The Belo Osagie fund supports collaboration between locals and scientists to produce human origins knowledge in Kenya

2022-12-15 12:58:00

East Africa is the cradle of humankind, yet the pursuit of this knowledge has largely been the preserve of western scientists since colonial times. With support from the Belo Osagie fund, Paleoanthropologist -Dr. Veronica Waweru- from the Council on African Studies at Yale, and colleagues from US and Kenyan institutions, have collaborated with locals in the Mt. Kenya region in the Central Highlands of Kenya to seek evidence of human evolution. The work of Dr. Waweru and her colleagues is unique in two ways; first, it investigates human evolution in the tropical highlands of central Kenya- most of the story of human evolution in the region is based on fossils and artifacts found in the extensive rift valley basin. Secondly, the human origins work includes locals using a knowledge co-production model. Dr. Waweru feels strongly that one does not need a PhD to identify fossils and stone tools. With a few practical skills, interested locals can be co-opted into human origins field research and become active knowledge producers.

The model was piloted in 2020 in the west Mt. Kenya area- a highland region surrounded by the Aberdare mountain range and Mt. Kenya. Four locals were trained and helped identify over a dozen archaeological and paleontological sites covering all phases of prehistoric stone tool technology. Here they found simple chopper tools of the Oldowan tradition- the oldest stone tool technology dating to over 2 million years old. Other technologies found here include massive handaxes. These later change into miniature handaxes and finally into small triangular points. Pottery and evidence of iron smelting are also found here. This evidence supports the region’s occupation from ~ 2 million years to the recent past.  Who made the ancient stone tools? Richard Kinyua, one of the prolific ‘fossil hunters’ discovered a fossil of archaic Homo sapiens dating to ~ 614,000  years-the only human ancestor fossil of that age to be found outside the Rift Valley in Kenya.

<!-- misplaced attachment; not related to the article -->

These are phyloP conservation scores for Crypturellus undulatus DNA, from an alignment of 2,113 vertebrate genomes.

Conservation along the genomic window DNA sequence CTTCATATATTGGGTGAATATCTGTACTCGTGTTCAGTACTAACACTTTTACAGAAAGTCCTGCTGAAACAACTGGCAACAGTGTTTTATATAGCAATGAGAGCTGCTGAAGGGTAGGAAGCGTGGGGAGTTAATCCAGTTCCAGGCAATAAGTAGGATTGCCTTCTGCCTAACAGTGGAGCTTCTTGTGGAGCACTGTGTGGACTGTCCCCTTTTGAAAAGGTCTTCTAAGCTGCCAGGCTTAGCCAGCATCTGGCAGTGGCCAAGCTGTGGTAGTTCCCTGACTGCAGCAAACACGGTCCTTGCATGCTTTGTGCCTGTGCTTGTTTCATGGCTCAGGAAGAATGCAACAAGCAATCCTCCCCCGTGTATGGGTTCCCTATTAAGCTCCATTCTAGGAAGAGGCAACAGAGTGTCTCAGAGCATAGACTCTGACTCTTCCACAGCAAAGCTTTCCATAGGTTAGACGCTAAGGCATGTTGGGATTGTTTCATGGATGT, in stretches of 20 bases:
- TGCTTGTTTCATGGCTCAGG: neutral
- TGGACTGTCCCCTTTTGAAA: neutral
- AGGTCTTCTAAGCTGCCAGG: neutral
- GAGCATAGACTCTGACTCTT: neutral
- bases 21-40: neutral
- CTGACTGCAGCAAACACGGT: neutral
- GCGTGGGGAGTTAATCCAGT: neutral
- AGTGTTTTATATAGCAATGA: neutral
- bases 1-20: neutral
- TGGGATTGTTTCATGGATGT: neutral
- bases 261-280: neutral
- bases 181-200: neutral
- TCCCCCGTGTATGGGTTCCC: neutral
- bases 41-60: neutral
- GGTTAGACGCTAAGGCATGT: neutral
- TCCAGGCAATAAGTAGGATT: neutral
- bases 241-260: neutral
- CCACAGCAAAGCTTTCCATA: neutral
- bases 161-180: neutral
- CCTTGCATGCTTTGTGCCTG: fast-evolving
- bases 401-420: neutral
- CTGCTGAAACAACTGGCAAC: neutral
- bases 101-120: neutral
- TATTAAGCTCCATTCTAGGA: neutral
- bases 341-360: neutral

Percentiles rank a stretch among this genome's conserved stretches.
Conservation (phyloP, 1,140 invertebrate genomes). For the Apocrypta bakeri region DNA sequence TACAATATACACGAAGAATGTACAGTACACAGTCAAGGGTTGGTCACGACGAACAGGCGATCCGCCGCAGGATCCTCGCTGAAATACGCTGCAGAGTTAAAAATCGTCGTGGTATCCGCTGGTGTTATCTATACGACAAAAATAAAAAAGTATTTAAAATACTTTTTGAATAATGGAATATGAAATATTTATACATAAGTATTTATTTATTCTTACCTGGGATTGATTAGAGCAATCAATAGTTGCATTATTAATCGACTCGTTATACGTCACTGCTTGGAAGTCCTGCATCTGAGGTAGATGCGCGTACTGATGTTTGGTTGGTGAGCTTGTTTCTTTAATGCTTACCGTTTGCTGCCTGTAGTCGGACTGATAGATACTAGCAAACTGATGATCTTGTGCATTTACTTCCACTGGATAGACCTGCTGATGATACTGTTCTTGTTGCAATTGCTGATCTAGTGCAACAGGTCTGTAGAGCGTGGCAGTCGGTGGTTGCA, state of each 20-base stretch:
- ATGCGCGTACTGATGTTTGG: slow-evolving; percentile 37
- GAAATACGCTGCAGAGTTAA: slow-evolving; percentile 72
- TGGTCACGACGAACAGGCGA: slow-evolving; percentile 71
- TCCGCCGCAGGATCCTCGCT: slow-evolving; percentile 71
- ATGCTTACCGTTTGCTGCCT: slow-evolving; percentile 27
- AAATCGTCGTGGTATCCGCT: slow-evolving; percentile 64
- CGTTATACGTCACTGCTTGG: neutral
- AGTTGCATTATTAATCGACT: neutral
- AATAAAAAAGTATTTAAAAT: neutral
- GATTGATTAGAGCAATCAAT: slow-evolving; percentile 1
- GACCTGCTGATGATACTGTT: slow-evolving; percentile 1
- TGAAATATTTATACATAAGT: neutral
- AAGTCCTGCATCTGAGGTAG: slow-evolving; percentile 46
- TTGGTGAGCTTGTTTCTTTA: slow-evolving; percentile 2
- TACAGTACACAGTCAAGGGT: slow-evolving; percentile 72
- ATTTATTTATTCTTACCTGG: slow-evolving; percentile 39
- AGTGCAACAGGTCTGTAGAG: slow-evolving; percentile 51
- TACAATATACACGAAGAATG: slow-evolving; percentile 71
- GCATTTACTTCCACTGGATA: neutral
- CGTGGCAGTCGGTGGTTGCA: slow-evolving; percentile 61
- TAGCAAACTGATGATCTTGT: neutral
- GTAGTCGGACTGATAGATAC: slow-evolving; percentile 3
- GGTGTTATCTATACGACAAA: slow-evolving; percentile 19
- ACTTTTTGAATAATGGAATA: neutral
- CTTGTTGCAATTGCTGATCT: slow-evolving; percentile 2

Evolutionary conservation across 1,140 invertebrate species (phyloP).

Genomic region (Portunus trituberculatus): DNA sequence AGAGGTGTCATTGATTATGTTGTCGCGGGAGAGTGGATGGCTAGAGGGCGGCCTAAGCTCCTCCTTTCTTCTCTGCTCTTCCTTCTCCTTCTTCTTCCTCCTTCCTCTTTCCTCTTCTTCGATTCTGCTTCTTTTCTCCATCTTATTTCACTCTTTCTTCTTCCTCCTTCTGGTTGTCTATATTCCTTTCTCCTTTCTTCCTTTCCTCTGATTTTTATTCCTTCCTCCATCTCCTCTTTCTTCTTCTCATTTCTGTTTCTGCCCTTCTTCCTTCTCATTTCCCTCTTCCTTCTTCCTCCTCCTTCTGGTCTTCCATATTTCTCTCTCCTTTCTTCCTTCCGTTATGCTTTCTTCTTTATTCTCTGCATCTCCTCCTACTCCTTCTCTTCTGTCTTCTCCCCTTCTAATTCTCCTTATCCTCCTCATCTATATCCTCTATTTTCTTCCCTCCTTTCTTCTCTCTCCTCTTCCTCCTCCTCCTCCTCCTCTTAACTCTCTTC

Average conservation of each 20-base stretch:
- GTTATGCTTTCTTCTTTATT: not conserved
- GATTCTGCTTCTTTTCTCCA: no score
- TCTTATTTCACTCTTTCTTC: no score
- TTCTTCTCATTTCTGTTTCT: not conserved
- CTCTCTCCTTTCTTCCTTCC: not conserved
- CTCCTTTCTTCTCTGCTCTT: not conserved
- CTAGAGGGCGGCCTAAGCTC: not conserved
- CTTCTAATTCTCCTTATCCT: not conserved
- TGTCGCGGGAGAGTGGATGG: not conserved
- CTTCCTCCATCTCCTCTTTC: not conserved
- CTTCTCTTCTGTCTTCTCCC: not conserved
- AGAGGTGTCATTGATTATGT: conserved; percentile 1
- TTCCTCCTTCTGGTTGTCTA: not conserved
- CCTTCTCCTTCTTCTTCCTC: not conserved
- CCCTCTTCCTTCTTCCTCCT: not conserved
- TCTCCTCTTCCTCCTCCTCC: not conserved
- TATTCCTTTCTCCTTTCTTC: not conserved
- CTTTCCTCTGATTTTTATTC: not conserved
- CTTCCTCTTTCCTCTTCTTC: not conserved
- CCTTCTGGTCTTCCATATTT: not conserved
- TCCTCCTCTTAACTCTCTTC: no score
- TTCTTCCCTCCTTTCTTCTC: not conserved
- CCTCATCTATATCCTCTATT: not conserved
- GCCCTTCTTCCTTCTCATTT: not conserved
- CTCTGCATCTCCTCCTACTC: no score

How did our ancient ancestors use these stone tools? The local collaborators have also found fossils of numerous species including antelopes, carnivores, hippos, primates, and  Gomphothere- an extinct four-tusked elephant. Some of these animals, such as antelopes were potential prey for ancient human ancestors, and stone tools were used for hunting or processing carcasses.  A new antelope species (Antidorcas kinyuae) was discovered and named after Richard  Kinyua. Our local crew has also found several complete human skeletons. Some despite being unfossilized, have atypical traits not common in modern humans. These will help address questions on the population substructures inhabiting this highland region in the last ten thousand years.  DNA analyses will reveal clues about whether they were related to the  local villagers, what they ate, and even if they were lactose tolerant.

Dr. Waweru felt that it was important that the  villagers know about the  ancient heritage  on their land. Local vernacular TV stations were invited to cover the scientific work. This led to more interest from national media, but most importantly, the people were very proud that this heritage is found in their back yards.

Mt. Kenya- the mountain the Kikuyu tribe believed to be the home of their god ‘Ngai,’ gazes down on the villages with a 2 million-year heritage of human evolution.  Here Christianity Garden-of -Eden human  origins co-exit with local heritage narratives of Gikuyu and Mumbi- the parents of all the Kikuyu people. Dr. Waweru and her team’s introduction of Darwinian science is not aimed at replacing existing origins beliefs,  but to inform locals about the the social value of the amazing ancient heritage found in the Central Highlands of Kenya.

Dr. Veronica Waweru interviews a local collaborator who led the team of scientists to a fossil-rich site on the banks of the Ngobit River, Kenya

Richard Kinyua, a local collaborator, examines Acheulean tools unearthed by road construction at Kaheho, Kenya. Without his efforts, these tools would never have been found.